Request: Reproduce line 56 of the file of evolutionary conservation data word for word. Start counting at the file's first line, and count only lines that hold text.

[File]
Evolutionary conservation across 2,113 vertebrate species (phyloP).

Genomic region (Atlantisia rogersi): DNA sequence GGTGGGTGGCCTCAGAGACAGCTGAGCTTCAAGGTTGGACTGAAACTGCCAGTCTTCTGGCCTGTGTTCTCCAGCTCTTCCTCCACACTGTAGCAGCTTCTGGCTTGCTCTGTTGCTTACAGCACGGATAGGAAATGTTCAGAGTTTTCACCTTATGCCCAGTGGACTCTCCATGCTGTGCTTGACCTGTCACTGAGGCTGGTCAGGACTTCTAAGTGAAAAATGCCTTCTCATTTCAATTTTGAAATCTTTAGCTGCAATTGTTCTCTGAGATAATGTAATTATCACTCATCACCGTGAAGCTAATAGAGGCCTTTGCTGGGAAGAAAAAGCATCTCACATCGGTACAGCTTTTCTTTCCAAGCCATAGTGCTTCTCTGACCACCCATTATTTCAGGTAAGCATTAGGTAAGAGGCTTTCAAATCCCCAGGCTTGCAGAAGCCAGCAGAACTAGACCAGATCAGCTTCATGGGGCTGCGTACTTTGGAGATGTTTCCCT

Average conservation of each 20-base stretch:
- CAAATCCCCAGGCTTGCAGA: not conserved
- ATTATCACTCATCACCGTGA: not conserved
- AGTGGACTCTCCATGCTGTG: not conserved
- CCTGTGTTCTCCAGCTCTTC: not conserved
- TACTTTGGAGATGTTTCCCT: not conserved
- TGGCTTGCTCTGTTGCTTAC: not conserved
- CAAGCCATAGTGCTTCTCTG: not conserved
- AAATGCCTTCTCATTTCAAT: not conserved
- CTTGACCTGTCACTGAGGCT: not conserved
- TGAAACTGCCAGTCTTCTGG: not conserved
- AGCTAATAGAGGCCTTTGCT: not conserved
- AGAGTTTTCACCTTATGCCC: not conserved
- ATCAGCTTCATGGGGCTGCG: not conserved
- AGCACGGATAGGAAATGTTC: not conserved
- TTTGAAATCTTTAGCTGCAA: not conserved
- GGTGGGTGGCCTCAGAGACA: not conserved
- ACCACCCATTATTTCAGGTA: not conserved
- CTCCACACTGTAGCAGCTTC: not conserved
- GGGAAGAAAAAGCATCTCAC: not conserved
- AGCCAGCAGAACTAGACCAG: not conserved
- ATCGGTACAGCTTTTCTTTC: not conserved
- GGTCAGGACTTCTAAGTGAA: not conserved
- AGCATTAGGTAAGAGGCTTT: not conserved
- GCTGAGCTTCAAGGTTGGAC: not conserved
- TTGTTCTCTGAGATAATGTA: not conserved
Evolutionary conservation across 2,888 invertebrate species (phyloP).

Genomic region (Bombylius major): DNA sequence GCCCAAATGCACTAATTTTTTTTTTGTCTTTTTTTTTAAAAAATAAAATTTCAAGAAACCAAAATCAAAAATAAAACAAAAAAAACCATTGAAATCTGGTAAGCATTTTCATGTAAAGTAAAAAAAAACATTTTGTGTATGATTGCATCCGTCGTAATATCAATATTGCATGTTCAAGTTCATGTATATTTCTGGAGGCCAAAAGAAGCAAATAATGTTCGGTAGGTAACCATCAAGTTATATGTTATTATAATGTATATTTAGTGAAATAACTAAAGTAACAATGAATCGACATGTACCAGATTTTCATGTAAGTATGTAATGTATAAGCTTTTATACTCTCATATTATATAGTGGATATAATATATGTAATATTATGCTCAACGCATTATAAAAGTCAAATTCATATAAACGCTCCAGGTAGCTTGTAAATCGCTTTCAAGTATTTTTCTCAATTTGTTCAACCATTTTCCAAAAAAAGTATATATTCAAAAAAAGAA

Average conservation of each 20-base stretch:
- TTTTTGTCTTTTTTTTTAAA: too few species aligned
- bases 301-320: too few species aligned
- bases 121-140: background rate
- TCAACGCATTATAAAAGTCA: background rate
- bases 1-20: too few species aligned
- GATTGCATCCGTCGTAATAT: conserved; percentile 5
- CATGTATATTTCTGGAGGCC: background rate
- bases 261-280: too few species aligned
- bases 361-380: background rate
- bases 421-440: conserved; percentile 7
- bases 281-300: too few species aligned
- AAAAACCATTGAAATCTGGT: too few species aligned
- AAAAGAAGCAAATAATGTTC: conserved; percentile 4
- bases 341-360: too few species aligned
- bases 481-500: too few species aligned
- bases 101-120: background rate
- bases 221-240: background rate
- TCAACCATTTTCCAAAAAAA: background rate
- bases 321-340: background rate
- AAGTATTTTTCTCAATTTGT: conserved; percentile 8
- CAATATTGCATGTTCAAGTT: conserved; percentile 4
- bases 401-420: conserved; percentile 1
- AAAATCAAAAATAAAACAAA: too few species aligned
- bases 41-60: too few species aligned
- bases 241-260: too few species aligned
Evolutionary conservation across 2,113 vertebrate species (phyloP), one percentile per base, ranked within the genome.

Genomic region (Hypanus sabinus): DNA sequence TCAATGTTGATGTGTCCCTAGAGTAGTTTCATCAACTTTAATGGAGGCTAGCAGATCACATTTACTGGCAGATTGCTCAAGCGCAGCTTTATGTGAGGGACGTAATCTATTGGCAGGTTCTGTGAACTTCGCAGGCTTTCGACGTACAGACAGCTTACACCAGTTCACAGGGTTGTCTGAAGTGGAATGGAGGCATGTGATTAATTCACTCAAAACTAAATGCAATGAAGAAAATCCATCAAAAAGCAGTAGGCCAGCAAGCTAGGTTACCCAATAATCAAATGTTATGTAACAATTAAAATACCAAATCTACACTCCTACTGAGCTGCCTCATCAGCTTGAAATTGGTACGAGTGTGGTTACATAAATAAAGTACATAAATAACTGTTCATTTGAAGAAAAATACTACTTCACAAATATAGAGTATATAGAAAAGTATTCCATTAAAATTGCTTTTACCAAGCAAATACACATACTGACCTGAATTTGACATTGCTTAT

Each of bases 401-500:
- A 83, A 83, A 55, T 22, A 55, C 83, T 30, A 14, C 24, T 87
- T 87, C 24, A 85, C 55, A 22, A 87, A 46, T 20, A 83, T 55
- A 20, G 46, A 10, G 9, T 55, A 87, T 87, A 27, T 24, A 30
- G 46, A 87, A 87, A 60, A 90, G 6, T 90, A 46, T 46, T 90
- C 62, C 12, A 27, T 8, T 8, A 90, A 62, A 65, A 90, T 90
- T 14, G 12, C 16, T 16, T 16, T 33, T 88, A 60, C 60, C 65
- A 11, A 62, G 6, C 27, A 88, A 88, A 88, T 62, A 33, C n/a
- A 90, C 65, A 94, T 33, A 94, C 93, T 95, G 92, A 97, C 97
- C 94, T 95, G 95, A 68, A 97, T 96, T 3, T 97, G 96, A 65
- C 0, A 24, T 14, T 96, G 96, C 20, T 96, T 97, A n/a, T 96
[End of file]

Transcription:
- bases 241-260: too few species aligned